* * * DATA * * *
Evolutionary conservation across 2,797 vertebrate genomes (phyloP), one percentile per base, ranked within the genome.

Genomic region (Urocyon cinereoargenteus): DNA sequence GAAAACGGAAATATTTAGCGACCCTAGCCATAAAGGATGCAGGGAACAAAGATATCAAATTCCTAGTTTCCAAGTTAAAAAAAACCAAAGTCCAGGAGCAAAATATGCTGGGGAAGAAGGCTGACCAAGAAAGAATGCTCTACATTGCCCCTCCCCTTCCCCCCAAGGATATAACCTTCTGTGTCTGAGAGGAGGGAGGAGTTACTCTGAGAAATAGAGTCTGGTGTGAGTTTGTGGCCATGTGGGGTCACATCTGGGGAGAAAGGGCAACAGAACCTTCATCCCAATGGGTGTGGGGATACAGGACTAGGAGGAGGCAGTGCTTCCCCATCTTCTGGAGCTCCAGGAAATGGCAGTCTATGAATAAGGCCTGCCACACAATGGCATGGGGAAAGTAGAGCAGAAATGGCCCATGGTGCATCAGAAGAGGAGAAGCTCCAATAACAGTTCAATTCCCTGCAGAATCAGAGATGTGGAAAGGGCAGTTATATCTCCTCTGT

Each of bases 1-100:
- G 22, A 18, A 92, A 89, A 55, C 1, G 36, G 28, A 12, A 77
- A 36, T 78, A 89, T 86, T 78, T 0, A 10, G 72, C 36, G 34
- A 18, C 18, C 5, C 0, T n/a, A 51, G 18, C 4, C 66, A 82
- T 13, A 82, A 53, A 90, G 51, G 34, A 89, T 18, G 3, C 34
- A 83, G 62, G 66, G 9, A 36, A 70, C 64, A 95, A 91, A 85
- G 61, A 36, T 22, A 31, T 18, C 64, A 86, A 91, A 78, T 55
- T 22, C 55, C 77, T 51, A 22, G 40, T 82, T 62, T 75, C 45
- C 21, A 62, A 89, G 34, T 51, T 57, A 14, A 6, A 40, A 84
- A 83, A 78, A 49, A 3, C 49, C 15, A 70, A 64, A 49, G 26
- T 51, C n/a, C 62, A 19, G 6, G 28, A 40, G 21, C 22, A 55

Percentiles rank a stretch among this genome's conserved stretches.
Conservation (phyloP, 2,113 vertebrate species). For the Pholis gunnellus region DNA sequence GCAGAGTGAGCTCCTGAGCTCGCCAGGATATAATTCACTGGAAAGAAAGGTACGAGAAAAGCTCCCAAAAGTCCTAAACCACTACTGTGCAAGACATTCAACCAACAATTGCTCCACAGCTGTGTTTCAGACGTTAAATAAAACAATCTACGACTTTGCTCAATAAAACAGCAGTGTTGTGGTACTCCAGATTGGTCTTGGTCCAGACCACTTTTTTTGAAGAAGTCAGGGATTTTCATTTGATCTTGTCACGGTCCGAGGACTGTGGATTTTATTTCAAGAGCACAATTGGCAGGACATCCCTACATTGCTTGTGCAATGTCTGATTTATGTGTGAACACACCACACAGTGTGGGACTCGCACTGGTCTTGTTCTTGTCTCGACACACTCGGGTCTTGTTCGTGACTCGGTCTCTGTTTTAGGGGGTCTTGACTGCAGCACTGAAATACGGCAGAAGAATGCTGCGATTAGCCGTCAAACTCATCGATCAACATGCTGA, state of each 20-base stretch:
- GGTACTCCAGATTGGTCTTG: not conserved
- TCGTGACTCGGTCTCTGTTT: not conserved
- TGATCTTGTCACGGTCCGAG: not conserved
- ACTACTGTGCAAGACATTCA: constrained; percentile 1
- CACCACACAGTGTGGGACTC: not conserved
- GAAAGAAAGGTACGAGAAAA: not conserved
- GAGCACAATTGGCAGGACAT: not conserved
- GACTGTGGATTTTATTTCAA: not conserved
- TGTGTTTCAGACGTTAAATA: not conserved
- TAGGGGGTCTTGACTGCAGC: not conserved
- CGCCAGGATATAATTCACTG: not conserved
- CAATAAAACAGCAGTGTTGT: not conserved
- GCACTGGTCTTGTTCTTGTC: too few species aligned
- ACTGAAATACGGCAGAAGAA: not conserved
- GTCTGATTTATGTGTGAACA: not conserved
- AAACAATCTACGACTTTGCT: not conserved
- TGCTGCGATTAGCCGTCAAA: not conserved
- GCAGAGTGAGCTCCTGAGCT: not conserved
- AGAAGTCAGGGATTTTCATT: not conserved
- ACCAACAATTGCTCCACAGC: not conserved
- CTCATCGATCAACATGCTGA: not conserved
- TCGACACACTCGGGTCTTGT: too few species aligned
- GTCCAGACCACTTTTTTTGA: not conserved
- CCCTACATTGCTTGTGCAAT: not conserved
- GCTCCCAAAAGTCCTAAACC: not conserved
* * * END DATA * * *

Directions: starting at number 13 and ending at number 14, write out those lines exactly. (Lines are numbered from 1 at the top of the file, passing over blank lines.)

- T 51, C n/a, C 62, A 19, G 6, G 28, A 40, G 21, C 22, A 55

Percentiles rank a stretch among this genome's conserved stretches.